Strong Towns, the book and the namesake organization, resulted from civil engineer and urban planner Charles Marohn’s discovery that the highway projects he designed showed a negative return on investment. The local taxes generated by new road construction and expansion didn’t even cover the costs of the roads themselves, much less any other city services. Marohn calculated, for example, that it would take 37 years’ worth of property-tax revenue from all the houses on his own cul de sac just to recoup the street’s initial cost. This realization inspired Marohn to argue that urban sprawl is a financial loser.
According to Marohn, the current approach to suburban development is a “growth Ponzi scheme.” New developments, like housing subdivisions or industrial parks, require little maintenance for many years after their initial construction. This allows the municipal tax revenues they produce to be used for other purposes. But over time, infrastructure inevitably needs repairs, and, too often, a city can’t cover the cost. If the city goes ahead with the maintenance work, it will need to boost economic growth to generate the necessary revenue to pay for it.
A similar challenge arises on the private side. Unlike traditional communities, which organically form in increments, modern neighborhoods are commonly built in large, uniform blocks intended as permanent developments. Zoning and building codes, along with restrictive covenants, ensure this outcome. Today’s housing developments, for instance, might feature hundreds of homes—separated into various pods—that collectively sell within a narrow price range. Since these homes get built at once, they require major maintenance, such as roof replacement, at around the same time. Homeowners confront significant repair bills, but some cannot afford the upkeep, so the neighborhood can start to look worn down.
This convergence of public and private redevelopment costs—along with changes in market demand for building and neighborhood types that disproportionately affect “monoculture” developments—has contributed to the decline of many outer-urban and inner-suburban areas across America. In modern suburbia, dead malls and rising poverty levels bring municipal fiscal distress; government incentives helped trigger this pattern. “Today, the public sector backstops almost all private land development,” Marohn observes, “either by direct investments up front or by assuming the long-term maintenance obligations before the tax base has matured.” Marohn believes that a significant amount of U.S. infrastructure will be decommissioned due to its high cost.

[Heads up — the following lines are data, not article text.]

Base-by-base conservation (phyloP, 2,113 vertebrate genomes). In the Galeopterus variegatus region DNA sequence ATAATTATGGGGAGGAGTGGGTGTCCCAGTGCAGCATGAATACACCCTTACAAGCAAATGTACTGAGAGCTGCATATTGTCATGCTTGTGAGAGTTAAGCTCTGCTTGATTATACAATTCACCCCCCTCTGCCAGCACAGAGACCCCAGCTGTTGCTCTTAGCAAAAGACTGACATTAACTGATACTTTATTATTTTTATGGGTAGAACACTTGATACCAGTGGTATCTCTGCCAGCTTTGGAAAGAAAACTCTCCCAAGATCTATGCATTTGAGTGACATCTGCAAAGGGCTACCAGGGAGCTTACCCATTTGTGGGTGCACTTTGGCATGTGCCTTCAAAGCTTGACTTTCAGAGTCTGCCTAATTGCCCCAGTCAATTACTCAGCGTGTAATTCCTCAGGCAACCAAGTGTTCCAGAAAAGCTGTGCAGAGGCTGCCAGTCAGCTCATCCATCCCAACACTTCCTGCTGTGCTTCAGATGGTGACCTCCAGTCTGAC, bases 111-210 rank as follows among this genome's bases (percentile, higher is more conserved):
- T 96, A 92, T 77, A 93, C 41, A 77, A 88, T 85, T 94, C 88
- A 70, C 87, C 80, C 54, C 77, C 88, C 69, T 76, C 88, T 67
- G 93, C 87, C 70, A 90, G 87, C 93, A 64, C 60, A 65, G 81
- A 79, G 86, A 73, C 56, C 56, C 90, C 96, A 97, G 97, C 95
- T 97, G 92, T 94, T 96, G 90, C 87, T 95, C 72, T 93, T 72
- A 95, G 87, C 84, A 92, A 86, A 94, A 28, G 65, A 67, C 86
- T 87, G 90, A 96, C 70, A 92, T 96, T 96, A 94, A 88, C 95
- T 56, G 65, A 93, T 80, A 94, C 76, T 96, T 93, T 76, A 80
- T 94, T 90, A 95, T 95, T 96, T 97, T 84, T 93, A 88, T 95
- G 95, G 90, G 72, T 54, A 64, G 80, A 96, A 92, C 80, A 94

What Marohn is getting at is the difference between organic and artificial human communities. We’ve been building “artificially” for 70+ years, and the results are the sort of communities Marohn is warning will be financially unsustainable—if not in themselves, then in the supporting infrastructure that they require. We need to think about making strong towns and communities by first unmaking the sprawl that has led to so much of our disconnectedness today—our commutes, our lack of town centers, our lack of relationship with those who should be our neighbors, our tax liabilities, etc.
Our older way of developing a place, which is incrementally, not only ensure that we have a real “center of gravity” in our communities in terms of town squares and places for sharing with one another in meaningful ways, but also that things don’t break at the same time, and that communities support their own needs as much as possible. We call that localism, but it might as well be called conservatism. It was the progressive social architects and engineers that gave us the problems we face.
I’m planning to read “Strong Towns” before the end of the year.